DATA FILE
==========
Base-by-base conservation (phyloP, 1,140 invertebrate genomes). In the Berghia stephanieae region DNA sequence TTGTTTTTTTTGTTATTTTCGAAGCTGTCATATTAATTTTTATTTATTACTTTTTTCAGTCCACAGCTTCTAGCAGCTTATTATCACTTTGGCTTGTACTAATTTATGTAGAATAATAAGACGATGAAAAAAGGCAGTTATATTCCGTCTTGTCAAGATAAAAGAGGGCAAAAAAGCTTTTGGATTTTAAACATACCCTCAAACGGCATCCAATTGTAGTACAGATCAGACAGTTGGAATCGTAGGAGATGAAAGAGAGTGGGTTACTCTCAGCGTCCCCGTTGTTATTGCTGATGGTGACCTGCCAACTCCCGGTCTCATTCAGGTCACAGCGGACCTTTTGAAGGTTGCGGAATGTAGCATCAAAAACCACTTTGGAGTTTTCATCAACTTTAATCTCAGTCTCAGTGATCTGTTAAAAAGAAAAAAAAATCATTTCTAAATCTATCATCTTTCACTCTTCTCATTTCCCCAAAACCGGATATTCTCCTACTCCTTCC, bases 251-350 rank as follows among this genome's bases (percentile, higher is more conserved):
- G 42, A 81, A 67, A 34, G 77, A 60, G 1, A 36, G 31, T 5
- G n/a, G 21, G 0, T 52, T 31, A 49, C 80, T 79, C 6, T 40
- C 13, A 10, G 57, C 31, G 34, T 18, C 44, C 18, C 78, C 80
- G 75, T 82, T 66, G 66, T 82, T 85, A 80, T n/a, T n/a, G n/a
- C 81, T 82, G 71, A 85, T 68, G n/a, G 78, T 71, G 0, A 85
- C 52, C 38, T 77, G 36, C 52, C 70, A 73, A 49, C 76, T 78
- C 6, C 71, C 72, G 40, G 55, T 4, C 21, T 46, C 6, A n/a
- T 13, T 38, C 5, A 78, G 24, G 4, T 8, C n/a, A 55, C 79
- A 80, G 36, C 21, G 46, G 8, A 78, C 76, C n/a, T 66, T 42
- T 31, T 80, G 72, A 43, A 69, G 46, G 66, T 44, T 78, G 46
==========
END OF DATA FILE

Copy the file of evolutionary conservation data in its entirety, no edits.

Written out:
Base-by-base conservation (phyloP, 1,140 invertebrate genomes). In the Berghia stephanieae region DNA sequence TTGTTTTTTTTGTTATTTTCGAAGCTGTCATATTAATTTTTATTTATTACTTTTTTCAGTCCACAGCTTCTAGCAGCTTATTATCACTTTGGCTTGTACTAATTTATGTAGAATAATAAGACGATGAAAAAAGGCAGTTATATTCCGTCTTGTCAAGATAAAAGAGGGCAAAAAAGCTTTTGGATTTTAAACATACCCTCAAACGGCATCCAATTGTAGTACAGATCAGACAGTTGGAATCGTAGGAGATGAAAGAGAGTGGGTTACTCTCAGCGTCCCCGTTGTTATTGCTGATGGTGACCTGCCAACTCCCGGTCTCATTCAGGTCACAGCGGACCTTTTGAAGGTTGCGGAATGTAGCATCAAAAACCACTTTGGAGTTTTCATCAACTTTAATCTCAGTCTCAGTGATCTGTTAAAAAGAAAAAAAAATCATTTCTAAATCTATCATCTTTCACTCTTCTCATTTCCCCAAAACCGGATATTCTCCTACTCCTTCC, bases 251-350 rank as follows among this genome's bases (percentile, higher is more conserved):
- G 42, A 81, A 67, A 34, G 77, A 60, G 1, A 36, G 31, T 5
- G n/a, G 21, G 0, T 52, T 31, A 49, C 80, T 79, C 6, T 40
- C 13, A 10, G 57, C 31, G 34, T 18, C 44, C 18, C 78, C 80
- G 75, T 82, T 66, G 66, T 82, T 85, A 80, T n/a, T n/a, G n/a
- C 81, T 82, G 71, A 85, T 68, G n/a, G 78, T 71, G 0, A 85
- C 52, C 38, T 77, G 36, C 52, C 70, A 73, A 49, C 76, T 78
- C 6, C 71, C 72, G 40, G 55, T 4, C 21, T 46, C 6, A n/a
- T 13, T 38, C 5, A 78, G 24, G 4, T 8, C n/a, A 55, C 79
- A 80, G 36, C 21, G 46, G 8, A 78, C 76, C n/a, T 66, T 42
- T 31, T 80, G 72, A 43, A 69, G 46, G 66, T 44, T 78, G 46